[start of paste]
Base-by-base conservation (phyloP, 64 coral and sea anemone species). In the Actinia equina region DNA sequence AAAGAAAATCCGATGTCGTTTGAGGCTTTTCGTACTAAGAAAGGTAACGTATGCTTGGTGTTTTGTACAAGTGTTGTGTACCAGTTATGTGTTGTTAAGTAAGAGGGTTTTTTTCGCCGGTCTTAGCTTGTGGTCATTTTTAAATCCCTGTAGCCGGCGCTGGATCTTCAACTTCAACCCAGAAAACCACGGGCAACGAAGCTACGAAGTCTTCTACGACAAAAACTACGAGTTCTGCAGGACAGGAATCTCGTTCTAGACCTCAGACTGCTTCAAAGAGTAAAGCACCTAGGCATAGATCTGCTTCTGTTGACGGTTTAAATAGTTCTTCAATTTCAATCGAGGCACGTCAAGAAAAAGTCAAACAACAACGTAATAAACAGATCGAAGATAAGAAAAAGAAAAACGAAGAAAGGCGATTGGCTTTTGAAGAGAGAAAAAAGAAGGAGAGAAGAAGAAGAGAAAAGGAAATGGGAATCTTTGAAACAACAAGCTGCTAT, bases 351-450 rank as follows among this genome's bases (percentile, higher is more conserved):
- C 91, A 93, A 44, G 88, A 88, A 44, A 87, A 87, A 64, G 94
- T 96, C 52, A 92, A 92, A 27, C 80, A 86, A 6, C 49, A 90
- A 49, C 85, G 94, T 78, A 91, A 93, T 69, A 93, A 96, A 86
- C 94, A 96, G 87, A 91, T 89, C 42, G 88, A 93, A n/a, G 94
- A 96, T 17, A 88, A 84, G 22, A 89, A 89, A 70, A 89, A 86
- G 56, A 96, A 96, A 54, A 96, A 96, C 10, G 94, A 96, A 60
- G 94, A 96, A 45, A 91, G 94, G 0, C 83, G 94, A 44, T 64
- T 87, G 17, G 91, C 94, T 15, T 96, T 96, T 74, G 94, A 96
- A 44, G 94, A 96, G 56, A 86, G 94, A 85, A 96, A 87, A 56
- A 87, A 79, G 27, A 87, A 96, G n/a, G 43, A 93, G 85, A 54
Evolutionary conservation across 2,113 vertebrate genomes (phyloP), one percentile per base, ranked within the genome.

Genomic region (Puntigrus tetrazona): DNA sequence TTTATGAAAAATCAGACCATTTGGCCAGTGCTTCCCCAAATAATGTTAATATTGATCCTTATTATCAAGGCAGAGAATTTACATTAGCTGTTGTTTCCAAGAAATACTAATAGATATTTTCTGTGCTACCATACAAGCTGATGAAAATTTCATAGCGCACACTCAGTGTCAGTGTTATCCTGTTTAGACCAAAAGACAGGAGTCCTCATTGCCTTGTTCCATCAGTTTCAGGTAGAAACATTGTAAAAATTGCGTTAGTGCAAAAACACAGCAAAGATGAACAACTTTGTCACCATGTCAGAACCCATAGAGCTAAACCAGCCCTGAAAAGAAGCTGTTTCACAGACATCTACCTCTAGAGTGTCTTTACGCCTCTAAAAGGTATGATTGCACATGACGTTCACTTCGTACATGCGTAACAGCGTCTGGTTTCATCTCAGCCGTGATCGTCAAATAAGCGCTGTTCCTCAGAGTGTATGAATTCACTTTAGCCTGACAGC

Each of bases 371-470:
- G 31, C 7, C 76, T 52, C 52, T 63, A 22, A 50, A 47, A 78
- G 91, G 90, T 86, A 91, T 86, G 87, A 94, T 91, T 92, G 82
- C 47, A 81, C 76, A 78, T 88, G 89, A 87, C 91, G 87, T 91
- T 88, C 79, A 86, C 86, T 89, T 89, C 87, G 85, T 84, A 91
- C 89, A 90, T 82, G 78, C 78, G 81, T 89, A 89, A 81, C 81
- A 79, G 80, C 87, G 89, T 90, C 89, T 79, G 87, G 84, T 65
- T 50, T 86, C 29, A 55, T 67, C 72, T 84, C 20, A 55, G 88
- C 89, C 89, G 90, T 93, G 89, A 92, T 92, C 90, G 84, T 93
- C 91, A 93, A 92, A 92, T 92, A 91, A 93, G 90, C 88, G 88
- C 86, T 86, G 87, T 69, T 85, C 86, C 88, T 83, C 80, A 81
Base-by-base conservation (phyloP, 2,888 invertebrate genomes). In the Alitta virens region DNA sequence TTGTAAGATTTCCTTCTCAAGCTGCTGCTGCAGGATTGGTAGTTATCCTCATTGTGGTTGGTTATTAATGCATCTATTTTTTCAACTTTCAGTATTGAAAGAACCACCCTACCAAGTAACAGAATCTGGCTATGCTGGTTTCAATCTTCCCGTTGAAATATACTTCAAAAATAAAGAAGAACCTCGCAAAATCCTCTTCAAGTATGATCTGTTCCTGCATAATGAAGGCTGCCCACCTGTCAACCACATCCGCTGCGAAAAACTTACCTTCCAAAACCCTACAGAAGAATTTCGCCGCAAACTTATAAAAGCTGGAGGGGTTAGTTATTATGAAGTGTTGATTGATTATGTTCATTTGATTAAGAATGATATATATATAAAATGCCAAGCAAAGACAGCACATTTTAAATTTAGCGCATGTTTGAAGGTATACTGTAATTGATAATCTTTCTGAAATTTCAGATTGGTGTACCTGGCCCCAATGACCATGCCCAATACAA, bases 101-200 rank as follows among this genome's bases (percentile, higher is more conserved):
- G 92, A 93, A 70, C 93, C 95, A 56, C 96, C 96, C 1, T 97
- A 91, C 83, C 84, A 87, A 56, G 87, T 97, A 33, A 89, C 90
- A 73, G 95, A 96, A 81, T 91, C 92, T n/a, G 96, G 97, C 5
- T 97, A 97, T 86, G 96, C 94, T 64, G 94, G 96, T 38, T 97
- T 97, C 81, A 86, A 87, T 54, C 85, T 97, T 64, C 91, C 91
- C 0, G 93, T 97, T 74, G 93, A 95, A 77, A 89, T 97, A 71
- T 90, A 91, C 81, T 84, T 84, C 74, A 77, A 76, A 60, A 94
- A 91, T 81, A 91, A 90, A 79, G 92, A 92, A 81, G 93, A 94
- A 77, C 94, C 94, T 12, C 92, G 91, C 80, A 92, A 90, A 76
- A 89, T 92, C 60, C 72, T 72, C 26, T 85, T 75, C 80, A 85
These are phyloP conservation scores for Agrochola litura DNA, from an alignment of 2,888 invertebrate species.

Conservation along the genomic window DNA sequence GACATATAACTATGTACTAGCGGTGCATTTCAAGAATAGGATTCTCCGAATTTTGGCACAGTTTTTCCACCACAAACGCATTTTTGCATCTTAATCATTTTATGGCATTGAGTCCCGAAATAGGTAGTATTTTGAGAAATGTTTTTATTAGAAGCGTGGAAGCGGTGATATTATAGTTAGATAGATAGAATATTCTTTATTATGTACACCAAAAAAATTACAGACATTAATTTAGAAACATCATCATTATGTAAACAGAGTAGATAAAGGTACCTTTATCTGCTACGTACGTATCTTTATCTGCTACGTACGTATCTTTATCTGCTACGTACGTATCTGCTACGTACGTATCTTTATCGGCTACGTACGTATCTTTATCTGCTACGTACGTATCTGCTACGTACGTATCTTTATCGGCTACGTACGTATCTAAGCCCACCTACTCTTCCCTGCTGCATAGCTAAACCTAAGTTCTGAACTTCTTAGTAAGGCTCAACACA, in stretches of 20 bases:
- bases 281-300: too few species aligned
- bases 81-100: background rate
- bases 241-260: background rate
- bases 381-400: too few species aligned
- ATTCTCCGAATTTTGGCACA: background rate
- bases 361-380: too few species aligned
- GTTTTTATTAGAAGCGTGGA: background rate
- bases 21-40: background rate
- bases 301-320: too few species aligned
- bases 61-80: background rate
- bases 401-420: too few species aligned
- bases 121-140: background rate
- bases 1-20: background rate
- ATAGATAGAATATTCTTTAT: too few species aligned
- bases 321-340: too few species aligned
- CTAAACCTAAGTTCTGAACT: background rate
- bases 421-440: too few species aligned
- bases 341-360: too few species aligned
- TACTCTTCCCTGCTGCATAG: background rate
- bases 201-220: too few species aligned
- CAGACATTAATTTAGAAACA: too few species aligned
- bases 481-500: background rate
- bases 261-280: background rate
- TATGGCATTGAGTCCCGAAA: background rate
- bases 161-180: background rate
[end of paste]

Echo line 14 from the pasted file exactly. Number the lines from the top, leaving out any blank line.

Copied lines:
Each of bases 371-470: